Family in Ogden Survived War in Congo

Family in Ogden Survived War in Congo

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Scott Hawes reportingA conflict in a near-lawless African country has killed three million people. Most Americans have never heard about it. But for a family in Utah, the affects of war can never be reversed.

The civil conflict in the Democratic Republic of Congo is supposed to be over, though there are still frequent accounts of massacres, rapes, and assassinations. One Congolese family escaped the war and landed in Ogden.

Family in Ogden Survived War in Congo

Lina Akatshi fled the Congo with her nine children after her husband was assassinated. Edjamdboya-Diamda Dems was a high ranking military official. He served under the Congolese president, but during Congo's war the president was overthrown.

The new President imposed his own leadership, so Diamda Dems got a new boss. Diamda Dems had a university education, his boss didn't. Lina thinks her husband's boss feared the husband would pass him up, so he had Diamda Dems killed.

Family in Ogden Survived War in Congo

With her husband dead, soldiers in the army began harassing the family, looting, vandalizing the home, and at one point they beat Lina. She was 8 months pregnant. Lina's daughter, now 16, saw it happen.

Translator: "She says they used the back of a big gun, and hit her face. Her face got very swollen."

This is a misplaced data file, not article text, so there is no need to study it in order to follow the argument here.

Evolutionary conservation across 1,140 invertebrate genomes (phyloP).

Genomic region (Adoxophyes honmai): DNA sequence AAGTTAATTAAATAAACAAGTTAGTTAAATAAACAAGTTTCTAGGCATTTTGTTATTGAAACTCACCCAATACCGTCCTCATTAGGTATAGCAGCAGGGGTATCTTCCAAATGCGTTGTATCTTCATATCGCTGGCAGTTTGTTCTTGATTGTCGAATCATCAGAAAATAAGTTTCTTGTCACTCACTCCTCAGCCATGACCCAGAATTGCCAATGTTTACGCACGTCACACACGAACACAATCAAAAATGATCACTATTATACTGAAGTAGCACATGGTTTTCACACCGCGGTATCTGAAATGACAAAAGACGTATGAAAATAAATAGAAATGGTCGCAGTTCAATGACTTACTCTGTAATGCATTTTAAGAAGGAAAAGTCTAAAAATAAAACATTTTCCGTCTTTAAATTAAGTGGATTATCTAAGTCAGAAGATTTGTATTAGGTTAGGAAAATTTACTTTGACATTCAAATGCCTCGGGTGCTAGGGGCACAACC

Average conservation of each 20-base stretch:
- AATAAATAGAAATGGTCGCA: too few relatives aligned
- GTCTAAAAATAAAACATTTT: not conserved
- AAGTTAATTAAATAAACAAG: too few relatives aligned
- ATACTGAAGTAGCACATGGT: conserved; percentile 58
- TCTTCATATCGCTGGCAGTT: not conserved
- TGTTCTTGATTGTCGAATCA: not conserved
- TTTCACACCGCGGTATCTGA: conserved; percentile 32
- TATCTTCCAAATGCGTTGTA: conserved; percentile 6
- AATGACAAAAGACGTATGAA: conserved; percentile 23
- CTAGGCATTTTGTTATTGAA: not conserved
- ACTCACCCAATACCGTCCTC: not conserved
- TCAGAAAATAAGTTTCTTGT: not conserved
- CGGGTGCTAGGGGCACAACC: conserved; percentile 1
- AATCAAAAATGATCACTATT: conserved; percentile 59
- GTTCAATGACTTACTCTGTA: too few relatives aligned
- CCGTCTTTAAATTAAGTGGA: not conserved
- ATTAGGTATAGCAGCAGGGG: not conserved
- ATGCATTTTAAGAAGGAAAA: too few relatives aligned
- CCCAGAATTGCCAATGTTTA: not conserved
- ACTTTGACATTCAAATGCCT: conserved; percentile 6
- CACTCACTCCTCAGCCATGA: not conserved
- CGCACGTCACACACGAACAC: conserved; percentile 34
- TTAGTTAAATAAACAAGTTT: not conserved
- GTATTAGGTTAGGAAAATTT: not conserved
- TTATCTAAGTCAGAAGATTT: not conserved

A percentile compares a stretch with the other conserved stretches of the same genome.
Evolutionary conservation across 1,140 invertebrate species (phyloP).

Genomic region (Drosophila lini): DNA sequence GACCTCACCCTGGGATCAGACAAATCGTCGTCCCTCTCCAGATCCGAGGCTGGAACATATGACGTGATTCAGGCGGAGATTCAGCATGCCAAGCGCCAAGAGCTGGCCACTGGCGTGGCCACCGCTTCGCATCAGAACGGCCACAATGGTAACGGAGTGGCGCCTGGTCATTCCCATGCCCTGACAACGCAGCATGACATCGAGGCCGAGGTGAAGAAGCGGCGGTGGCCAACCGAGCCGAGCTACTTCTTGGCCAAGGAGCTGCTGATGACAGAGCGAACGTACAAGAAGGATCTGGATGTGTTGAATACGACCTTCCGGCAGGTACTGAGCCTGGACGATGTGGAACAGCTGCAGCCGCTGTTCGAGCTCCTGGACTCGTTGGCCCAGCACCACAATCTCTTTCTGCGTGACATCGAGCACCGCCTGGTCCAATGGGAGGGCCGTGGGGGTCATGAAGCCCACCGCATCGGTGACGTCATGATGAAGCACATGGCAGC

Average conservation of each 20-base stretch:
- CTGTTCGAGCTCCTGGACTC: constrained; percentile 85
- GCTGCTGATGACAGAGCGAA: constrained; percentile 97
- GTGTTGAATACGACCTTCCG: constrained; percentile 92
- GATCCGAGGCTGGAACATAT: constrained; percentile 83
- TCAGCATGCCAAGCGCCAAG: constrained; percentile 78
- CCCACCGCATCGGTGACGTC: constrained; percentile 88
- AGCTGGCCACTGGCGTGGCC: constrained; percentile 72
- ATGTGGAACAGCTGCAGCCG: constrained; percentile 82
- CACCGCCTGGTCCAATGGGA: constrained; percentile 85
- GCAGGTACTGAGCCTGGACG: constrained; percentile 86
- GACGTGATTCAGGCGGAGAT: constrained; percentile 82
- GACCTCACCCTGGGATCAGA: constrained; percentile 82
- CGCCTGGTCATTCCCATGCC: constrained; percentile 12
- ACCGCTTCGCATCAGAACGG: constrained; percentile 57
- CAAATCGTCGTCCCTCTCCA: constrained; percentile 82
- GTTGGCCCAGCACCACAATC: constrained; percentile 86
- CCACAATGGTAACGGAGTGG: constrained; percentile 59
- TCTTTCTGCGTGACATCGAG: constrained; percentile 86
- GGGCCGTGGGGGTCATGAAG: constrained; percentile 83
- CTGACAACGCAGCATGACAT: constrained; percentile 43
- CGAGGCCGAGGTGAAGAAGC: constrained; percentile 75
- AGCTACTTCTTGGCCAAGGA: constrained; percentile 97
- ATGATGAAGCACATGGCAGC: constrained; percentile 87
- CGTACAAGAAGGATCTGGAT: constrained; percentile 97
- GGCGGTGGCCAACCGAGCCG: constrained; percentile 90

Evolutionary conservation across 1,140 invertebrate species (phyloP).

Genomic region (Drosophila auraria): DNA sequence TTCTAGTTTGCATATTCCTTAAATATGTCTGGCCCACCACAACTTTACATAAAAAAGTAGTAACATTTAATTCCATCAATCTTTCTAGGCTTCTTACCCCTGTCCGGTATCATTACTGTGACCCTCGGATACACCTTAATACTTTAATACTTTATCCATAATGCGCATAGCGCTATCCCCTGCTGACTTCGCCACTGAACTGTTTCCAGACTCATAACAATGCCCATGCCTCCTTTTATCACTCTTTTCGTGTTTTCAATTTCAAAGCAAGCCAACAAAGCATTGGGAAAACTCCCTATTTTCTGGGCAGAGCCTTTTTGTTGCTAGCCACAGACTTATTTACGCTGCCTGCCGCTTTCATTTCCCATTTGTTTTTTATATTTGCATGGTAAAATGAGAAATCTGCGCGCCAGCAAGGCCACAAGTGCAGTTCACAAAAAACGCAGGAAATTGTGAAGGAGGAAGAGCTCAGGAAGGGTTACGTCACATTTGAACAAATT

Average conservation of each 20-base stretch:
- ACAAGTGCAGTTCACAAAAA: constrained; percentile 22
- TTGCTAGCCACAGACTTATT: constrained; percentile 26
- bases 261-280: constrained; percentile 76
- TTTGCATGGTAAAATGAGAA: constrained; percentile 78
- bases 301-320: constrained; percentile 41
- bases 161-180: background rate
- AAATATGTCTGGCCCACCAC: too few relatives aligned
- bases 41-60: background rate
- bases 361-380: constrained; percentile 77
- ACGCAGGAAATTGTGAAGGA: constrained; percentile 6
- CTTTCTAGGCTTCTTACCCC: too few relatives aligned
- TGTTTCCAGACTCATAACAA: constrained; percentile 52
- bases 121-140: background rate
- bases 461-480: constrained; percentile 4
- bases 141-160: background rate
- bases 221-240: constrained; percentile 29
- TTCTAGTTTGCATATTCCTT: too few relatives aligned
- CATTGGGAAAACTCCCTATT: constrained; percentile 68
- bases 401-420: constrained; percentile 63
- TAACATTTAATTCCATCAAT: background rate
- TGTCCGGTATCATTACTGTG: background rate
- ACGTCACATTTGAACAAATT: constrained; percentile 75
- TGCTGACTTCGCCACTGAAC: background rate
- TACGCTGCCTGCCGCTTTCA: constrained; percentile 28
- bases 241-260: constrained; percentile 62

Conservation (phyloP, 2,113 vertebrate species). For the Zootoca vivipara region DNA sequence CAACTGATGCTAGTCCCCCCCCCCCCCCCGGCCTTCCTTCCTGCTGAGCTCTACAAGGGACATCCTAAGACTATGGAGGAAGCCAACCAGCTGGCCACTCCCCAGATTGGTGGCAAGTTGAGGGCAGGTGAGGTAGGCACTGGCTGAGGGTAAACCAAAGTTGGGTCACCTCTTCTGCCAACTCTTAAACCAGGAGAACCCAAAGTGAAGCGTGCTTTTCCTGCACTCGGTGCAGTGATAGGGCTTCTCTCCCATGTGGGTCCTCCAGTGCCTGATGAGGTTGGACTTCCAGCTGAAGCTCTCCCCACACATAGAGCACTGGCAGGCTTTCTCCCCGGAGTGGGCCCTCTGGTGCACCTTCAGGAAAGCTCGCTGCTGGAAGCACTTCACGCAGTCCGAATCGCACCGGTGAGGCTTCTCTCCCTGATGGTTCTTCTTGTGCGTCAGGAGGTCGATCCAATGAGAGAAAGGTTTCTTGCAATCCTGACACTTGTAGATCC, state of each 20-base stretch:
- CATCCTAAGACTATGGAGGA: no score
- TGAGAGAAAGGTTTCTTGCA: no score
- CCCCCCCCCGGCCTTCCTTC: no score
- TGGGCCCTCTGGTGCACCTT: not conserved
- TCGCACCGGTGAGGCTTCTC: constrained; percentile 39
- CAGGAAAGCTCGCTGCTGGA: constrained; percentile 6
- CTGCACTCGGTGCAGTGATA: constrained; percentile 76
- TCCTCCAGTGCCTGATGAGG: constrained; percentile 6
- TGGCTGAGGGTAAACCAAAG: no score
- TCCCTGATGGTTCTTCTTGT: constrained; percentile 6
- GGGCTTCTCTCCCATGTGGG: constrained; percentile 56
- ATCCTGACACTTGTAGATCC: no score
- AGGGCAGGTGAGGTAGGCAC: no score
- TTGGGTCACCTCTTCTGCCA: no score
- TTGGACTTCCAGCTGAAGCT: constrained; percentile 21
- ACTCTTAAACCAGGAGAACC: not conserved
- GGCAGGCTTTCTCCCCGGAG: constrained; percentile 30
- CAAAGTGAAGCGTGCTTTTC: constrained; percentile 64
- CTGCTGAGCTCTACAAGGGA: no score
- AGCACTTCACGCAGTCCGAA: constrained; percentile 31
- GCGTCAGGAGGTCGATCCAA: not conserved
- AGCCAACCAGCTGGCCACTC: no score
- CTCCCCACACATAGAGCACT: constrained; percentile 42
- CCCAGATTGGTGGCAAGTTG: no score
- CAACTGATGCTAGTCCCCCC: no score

Nathalie didn't think we understood, so she told her sister to grab a toy gun.

Lina's brother-in-law hired a lawyer. He wanted justice for his brother's death and he wanted the soldiers to leave Lina and her children alone. But just days after he hired that lawyer, Lina says the brother was assassinated too. That's when Lina knew she had to leave.

She sold her house and most of her belongings and spent all the money getting the family to Cameroon. From there, the UN and Catholic Relief Services helped the Akatshis gain political asylum in the U.S.

Family in Ogden Survived War in Congo

The children attend schools in Ogden. Because when they arrived they only spoke French, the district pays for tutors who come every day.

Though a military man, Diamda Dems was also known as a talented musician. He recorded a tape. The cassette cover is the only picture of him the family has left.

Family in Ogden Survived War in Congo

Despite their history, Lina feels lucky.

Lina Akatshi, Surived War in Congo (translator): "She never thought that someday she'd be here in the United States, and she feels that she's been blessed."

The Catholic church has a strong relief outlet in Ogden, so officials sent the Akatshi's there, knowing they'd be well taken care of. Lina is taking an English class. She's working to learn the language well enough to get a job.

Tomorrow, the Catholic church is holding a charity benefit for the family.

Saturday, December 3rd
3-5 pm
St. Patrick's Social Center
2360 Adams Avenue, Ogden

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